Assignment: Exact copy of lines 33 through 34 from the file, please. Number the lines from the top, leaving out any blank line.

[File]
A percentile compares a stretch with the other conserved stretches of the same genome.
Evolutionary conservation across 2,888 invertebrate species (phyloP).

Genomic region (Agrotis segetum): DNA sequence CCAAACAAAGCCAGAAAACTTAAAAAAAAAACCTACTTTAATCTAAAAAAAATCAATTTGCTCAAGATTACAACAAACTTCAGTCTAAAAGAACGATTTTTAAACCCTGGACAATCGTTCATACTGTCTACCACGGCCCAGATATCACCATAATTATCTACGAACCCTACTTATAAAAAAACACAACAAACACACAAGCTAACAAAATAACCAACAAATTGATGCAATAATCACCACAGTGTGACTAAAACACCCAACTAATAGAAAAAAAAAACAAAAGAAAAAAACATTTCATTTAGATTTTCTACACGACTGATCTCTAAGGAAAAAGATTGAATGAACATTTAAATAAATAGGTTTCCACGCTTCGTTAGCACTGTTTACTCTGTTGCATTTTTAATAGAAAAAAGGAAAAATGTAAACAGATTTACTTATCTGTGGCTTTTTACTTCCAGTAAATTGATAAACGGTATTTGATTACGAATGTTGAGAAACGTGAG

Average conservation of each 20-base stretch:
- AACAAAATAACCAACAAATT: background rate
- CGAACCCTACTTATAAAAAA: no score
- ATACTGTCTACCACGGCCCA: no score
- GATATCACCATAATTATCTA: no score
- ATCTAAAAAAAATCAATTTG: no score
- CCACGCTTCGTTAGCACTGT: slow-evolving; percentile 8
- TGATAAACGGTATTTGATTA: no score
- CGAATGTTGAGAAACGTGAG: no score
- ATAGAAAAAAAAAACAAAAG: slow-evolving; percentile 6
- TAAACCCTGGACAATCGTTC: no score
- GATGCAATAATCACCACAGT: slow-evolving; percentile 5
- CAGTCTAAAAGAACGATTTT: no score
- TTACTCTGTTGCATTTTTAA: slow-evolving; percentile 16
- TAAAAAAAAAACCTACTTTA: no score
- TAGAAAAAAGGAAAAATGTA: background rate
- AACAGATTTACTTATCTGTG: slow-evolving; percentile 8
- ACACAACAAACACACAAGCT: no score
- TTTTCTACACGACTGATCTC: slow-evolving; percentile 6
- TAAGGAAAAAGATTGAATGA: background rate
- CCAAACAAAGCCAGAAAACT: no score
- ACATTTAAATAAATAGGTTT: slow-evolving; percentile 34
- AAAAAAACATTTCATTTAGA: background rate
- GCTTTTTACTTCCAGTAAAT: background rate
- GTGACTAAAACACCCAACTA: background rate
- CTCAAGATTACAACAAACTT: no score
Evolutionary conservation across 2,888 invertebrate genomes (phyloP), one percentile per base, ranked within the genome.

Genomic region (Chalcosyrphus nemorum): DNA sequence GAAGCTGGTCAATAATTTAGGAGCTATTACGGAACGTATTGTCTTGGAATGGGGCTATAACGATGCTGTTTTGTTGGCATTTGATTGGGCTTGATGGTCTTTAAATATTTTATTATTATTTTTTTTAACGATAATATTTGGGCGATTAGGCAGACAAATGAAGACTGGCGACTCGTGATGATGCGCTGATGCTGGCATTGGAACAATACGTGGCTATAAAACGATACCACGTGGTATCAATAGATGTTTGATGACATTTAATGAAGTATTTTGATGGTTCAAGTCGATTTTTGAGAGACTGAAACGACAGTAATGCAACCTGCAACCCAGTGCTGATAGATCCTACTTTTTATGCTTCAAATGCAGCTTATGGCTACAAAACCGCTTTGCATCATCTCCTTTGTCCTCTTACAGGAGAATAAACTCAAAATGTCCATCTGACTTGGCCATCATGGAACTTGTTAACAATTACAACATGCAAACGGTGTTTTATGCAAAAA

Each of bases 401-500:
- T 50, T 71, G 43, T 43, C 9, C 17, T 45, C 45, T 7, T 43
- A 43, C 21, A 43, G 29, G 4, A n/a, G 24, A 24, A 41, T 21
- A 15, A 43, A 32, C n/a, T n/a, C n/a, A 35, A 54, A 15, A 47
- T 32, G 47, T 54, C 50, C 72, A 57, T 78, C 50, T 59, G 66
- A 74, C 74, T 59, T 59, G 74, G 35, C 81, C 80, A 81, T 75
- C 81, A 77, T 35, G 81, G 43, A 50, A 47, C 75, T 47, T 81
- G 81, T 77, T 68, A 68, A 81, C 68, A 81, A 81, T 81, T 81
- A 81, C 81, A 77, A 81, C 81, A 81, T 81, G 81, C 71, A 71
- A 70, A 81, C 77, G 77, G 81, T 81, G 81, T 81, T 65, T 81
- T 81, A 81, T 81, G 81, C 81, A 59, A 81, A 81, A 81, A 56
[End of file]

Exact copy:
- T 50, T 71, G 43, T 43, C 9, C 17, T 45, C 45, T 7, T 43
- A 43, C 21, A 43, G 29, G 4, A n/a, G 24, A 24, A 41, T 21